You’ve been broken up for eight months (or perhaps eight years, if you’re a professional at not letting things go). You know that your heart hurts every time you hear his name, never mind when you actually see him. But the night before you’re both supposed to go back to your shared hometown, the phone number you deleted, but will forever have ingrained in your brain, will pop up.
It’s bound to be just late enough to wonder if he’s drunk, and you’ll wonder if he’s only asking your plans for tomorrow night because he’s bringing a Victoria’s Secret model home and doesn’t want to be plagued by running into you. Still, all the promises you made to yourself about not basing your holiday around looking good in case you run into him, will be thrown out the window. When you respond and counter-ask if he’s going to be out, he’ll tell you he doesn’t know. Never mind that it’s the biggest drinking night of the year, or that you’ve seen him out each year for the past four years, this year he might have better things to do. He’s somehow managed to piss you off in five minutes, and you’ll probably feel like you’re annoying him by simply responding to a conversation that he initiated, but you will not be deterred.
You’ll text all of your old high school buddies, who also happen to be his old high school buddies, to casually see what they’re up to. You’ll get invited to a pregame, where you know he’ll be, but respectfully decline the request because you’re too cool—and too sober—to face him that early.
After a few Fireball shots, you get word that they’re at the bar across the street. You’ll drag your best friend, leave your group without a word, and casually run into them. You’ll talk to all of the mutual friends, but when your eye catches his, you’ll turn and go to the bar for more shots, refusing to speak to him until he speaks to you. This night will likely end with you drunkenly smearing condiments on his face, but if you don’t remember it, it didn’t happen. And he probably deserved it anyway.
You’ll spend all of Thanksgiving convinced you’ve blown it with this person you no longer care about, but your saving grace is that you’re too depressed to eat stuffing. You make plans with your hometown friends for Friday night, as a free, independent woman, who’s secretly hoping to see him again (just to redeem yourself). When he’s not immediately waiting for you inside the local hangout, you’re crushed. You’ll get drunk and scope out your rebound prey. Then, and only then, he’s going to text you and tell you he’s having a house party, and you should come.
When you get to the party, which will be on the opposite side of town, you’re not going to know anyone there, except your best friend, who you convinced to leave your group (again), and his mother, who will greet you as her own. She’s going to force feed you leftovers and pour you wine, and tell you all of the reasons you and her son are meant to be together—and make sure you know that he did most of the cooking (which, naturally, is going to be mouthwatering). He’ll likely be screaming “Wonderwall” atop his mother’s furniture during this conversation, while his elementary school best bud harmonizes with him. “He’s acting like a drunken idiot because you’re here,” his mother will say matter-of-factly. And his friends will then recognize you as the only girlfriend he’s had that he’s given the coveted “cool” label to. And while his friends are filling you in about the crazy girl who moved across the country to be with him, he’ll be outside telling your best friend over cigarettes that he’ll only ever be in love with you.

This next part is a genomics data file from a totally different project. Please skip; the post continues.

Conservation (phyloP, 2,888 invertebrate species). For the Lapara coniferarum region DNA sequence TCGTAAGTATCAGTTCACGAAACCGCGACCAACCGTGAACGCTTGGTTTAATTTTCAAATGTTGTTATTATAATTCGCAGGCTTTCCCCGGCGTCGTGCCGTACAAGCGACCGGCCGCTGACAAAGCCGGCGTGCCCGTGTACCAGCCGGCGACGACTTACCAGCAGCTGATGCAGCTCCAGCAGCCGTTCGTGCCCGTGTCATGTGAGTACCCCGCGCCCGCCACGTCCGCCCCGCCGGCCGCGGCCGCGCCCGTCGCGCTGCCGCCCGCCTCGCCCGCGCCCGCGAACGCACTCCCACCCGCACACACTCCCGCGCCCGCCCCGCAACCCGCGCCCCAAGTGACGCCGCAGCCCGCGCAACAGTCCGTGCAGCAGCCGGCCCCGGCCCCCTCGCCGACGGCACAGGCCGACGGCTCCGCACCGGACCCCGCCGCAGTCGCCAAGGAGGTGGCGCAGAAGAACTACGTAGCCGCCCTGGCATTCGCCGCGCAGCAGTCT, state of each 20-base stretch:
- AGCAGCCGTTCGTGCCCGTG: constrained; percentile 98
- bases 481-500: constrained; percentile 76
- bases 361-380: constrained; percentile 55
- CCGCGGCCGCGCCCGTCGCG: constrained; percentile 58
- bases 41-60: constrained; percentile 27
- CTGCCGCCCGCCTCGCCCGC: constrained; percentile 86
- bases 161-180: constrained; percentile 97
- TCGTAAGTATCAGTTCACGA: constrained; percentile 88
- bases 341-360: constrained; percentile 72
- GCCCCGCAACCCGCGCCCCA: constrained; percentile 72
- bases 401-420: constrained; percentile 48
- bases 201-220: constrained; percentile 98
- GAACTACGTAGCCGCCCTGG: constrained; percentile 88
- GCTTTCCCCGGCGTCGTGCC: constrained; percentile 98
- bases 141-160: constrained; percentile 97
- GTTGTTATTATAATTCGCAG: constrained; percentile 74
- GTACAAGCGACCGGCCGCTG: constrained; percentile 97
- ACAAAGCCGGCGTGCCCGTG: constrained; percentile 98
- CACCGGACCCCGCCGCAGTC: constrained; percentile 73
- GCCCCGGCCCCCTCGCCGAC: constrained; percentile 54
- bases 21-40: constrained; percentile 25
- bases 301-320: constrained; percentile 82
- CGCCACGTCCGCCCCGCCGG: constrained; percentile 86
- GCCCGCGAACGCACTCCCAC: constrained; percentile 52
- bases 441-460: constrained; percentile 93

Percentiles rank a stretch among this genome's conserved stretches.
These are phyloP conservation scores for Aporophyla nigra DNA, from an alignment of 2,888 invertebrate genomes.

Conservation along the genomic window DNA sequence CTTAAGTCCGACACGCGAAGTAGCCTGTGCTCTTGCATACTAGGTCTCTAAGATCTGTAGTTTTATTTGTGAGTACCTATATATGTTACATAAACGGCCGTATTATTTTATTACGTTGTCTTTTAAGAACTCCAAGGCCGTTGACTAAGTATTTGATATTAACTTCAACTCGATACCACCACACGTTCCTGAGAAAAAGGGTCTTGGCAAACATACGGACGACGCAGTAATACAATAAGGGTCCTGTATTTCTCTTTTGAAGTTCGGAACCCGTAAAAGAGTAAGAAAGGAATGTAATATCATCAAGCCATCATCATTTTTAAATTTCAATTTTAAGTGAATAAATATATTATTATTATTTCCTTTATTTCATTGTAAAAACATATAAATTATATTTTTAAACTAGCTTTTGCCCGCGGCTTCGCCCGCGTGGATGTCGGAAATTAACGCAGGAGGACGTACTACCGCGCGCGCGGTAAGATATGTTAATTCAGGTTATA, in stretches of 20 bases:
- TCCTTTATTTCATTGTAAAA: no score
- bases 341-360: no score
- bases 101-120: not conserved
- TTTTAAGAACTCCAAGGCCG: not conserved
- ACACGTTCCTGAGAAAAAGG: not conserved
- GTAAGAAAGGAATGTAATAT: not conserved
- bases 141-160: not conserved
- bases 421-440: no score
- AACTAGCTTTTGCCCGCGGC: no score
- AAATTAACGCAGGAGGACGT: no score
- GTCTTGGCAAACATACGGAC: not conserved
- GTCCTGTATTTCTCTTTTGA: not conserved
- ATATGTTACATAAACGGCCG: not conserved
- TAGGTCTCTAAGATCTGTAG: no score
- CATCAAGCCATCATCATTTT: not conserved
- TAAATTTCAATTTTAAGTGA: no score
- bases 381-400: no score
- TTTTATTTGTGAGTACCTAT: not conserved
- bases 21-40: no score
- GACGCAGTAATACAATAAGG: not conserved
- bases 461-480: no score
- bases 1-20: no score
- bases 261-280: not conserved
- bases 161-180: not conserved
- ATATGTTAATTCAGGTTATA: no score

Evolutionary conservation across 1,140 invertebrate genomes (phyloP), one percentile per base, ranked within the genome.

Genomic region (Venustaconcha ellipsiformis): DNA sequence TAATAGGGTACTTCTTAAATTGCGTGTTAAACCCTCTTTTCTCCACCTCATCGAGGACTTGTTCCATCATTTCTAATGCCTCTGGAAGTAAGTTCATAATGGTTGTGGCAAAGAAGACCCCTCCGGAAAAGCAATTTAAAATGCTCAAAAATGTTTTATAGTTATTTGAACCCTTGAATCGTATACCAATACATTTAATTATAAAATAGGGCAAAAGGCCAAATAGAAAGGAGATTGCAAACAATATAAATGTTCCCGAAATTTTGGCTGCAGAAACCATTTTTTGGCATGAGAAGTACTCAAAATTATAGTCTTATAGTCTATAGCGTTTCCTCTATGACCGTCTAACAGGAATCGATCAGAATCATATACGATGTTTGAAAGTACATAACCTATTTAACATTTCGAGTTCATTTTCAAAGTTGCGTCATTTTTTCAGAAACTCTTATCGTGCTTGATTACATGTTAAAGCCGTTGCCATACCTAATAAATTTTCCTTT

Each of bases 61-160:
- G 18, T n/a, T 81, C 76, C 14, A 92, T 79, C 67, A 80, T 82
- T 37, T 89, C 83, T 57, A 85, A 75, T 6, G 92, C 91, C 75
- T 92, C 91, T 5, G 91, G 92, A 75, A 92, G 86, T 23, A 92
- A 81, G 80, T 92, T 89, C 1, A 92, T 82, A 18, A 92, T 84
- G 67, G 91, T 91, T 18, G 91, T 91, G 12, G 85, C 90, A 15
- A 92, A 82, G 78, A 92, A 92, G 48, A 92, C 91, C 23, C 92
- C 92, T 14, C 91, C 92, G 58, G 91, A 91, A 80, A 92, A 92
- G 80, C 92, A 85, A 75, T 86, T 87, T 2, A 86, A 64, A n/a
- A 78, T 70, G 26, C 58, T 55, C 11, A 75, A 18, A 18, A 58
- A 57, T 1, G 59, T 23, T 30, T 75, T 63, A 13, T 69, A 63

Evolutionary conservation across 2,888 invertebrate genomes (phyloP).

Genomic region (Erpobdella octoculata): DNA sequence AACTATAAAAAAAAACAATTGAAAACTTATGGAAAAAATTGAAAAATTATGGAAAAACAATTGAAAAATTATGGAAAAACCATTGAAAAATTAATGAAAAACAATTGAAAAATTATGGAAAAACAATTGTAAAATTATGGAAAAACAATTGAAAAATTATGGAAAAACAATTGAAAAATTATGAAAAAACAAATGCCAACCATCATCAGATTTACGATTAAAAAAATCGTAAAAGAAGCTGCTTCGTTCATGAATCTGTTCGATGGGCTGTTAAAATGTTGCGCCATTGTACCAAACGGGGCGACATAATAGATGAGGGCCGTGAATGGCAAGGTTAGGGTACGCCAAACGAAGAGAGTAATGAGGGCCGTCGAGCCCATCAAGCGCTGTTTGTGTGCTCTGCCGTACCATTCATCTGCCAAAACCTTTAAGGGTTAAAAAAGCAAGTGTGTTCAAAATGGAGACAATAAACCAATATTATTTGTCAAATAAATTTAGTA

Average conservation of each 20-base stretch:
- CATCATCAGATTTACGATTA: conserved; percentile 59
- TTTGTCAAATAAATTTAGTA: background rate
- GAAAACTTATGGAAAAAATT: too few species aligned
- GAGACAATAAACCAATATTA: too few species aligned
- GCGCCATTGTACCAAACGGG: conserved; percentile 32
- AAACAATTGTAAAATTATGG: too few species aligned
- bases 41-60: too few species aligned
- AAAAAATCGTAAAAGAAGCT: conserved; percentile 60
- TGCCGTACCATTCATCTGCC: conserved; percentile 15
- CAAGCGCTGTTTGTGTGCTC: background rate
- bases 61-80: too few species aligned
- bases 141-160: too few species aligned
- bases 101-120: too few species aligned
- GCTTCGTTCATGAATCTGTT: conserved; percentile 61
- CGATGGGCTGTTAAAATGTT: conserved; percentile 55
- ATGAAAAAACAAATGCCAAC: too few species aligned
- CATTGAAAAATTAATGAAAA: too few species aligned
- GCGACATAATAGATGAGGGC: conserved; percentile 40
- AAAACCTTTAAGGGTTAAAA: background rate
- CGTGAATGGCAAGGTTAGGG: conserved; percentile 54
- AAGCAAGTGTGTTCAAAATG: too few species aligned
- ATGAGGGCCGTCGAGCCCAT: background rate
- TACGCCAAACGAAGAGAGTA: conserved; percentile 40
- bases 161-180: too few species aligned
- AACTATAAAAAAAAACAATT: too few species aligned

As the hours tick by, he’s going to ask you to sit on his lap, and you’re going to oblige, like it’s the most normal thing in the world. He’s going to caress you gently and that’s when you’re going to decide to sleep with him. And after eight months (or years) of feelings come out in sweet whispers, you’re going to think you’ve won him back. You’re going to start to believe in him again. And although he’s a drunken idiot, he’s your drunken idiot, and nobody will ever take him away from you again. You’re going to believe that he really, really, loves you. And the rest of the weekend is going to fly by, as you plan all the things you’re going to do and say when he inevitably calls you on Monday and asks you to do something only he would know you’d want to do—like get dollar beers and play old school Nintendo.
You’re going to spend the train ride back home on Sunday re-reading the texts and replaying all of the details with a new found sense of confidence, and—the bane of every girl’s existence—hope. And then, after you’ve decided that you’ll have a beach wedding, where you’ll both jump off the dock into the crystal clear waters of a blissful life together, and that your relationship is going to go back to the way it was, you’ll be left to pick up the pieces. Pieces you’ve probably picked up before.
Every time your phone buzzes, you’re going to wonder if it’s him. And it’s never going to be. You’re going to spend the next month dreading having to go to sleep, because your own mind is a mental prison from which you can’t escape.
If you want to survive the holidays after you’ve slept with your ex-boyfriend, you better pick up those pieces with a smile on your face, and with every amount of dignity you can muster up. Look in the mirror and remind yourself that you and your prowess at blowjobs are worth it. Go get dollar beers with the men who’ve been asking, and play Nintendo with a stranger you meet at a bar. Or if it empowers you to imagine your life as a single woman who changes the world while he settles down with that crazy girl who chased him to that new city, do it. And go after something you’ve always wanted, but were too afraid to try because of the fear of rejection he’s instilled in your head. He rejected you twice. So what? It’s a new year. You get to decide what happens in 2014.